F. Stay local! The real change happens at the local level, so seek out community partnerships (non-profits, businesses, organizations, etc.) and see if they can support your chapter. Be on the lookout for grant opportunities, as well!

how to support project lit flyer

G. Recruit and collaborate with fellow chapter leaders in your area! For example, if there are four chapters in your district, each could commit to purchasing a class set (or more) of one title. Then, you could swap books (and strategies/resources/ideas) at the end of each quarter. And, over time, as you and your students share your growth as readers, writers, and leaders, hopefully the adults in power step up and cover those costs for you. Better yet, hopefully they encourage you to share your approach with even more educators.

6. Finally, a few truths to ponder.

  • Students deserve access to great books.
  • Students deserve time to read, discuss, and celebrate these books during the school day (as well as at home).
  • If we increase book access + improve reading attitudes, we will see better reading outcomes.
  • The burden of increasing book access should not fall solely on educators.
  • Educators should not feel like they’re breaking the rules to provide students with positive literacy experiences.
  • Educators should not be fundraisers. There’s enough on our plates already.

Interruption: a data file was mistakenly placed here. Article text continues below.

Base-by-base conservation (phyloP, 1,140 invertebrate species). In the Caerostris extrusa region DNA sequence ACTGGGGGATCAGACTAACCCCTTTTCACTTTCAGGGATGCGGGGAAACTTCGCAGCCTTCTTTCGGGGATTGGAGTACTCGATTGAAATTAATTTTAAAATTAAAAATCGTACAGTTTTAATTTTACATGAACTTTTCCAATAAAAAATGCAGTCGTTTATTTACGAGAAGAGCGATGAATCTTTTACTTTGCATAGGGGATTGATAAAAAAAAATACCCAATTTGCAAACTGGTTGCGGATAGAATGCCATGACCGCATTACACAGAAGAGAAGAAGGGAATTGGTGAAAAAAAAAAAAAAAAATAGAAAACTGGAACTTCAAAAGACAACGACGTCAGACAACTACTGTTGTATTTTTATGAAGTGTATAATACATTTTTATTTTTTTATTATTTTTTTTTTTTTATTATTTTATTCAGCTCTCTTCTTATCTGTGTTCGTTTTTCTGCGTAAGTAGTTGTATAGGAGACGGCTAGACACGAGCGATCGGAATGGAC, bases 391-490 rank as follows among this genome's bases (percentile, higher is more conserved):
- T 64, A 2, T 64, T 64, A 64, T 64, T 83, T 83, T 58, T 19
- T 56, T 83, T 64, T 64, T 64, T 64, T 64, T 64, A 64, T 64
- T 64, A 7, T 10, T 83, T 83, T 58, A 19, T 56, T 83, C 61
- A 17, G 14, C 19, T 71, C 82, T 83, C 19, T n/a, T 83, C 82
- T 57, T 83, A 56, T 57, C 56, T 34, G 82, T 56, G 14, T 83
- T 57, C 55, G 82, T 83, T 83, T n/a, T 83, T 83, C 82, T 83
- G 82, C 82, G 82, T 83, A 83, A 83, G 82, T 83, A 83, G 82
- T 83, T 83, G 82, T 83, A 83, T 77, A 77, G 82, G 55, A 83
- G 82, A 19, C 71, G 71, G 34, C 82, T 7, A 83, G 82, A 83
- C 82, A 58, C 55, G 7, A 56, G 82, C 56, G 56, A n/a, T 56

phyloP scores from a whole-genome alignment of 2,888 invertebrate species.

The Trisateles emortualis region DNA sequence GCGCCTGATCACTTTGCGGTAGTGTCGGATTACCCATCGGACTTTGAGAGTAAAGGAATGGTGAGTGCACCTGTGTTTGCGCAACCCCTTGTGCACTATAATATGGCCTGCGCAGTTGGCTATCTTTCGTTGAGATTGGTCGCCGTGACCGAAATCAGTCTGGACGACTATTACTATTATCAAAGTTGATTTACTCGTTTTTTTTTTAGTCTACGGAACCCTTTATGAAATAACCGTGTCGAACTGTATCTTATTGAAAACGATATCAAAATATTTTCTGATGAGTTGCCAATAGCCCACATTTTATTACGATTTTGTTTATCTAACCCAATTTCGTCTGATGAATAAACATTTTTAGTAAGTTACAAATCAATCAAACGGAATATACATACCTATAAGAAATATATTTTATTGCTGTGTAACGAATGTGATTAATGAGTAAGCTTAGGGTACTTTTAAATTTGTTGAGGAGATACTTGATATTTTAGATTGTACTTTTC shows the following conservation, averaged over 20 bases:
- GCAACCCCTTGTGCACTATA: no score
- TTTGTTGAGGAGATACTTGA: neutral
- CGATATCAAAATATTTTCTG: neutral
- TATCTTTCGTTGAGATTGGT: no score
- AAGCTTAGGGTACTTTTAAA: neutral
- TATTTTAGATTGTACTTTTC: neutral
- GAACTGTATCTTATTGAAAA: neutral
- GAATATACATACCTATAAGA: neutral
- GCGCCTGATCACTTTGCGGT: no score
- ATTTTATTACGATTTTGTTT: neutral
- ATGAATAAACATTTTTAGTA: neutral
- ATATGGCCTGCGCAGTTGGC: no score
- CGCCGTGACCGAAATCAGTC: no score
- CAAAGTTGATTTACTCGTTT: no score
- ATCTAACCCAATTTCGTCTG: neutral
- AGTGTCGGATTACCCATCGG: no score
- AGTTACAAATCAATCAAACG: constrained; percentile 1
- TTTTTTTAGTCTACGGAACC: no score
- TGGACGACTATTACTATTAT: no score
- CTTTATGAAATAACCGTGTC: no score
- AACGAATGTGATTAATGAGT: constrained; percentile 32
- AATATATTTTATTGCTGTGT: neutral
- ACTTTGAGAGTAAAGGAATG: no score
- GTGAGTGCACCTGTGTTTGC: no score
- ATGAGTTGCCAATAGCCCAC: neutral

• Educators should not have to reach into their own pockets for books. We’re already underpaid.
  • Students should not be denied opportunities because adults, almost always privileged, are uncomfortable.
  • One of the best things (the best thing?) a school or district can do is buy books that their students are excited to read.

Have a great weekend, everyone! Don’t hesitate to reach out ( if you’re interested in bringing Project LIT to your school and community.

Project LIT Community is…

Yesterday we shared advice and inspiration from our incredible chapter leaders. Today we’ll share what Project LIT Community means to our family of educators.

In our winter survey, we asked chapter leaders to finish the sentence: “Project LIT Community…” and here’s what everyone had to say…

Group 1

  • has absolutely changed me as a teacher, mom, and person.
  • is door-opening, life-changing, thought-provoking, resource-full, supportive.
  • is an amazing resource enriching the student experience with diverse books!
  • has helped me meet so many students I would not have met outside of my own classroom.
  • is the best most supportive book project.
  • is a great way to bring a community together around wonderful literature.
  • is the PERFECT way to get students to read!
  • has been great for our HS students this year.
  • is just getting started!
  • has not only opened my mind to relevant issues that teens experience, but it has also given teens a way to discuss those issues.
  • has been exactly what I’ve been looking for in a book club for our middle school students.
  • is one of the best things that will happen for my school and community.
  • is my new favorite thing and has remotivated my teaching passion in year 25 of my career.
  • has provided a project with meaning for my readers to get excited about!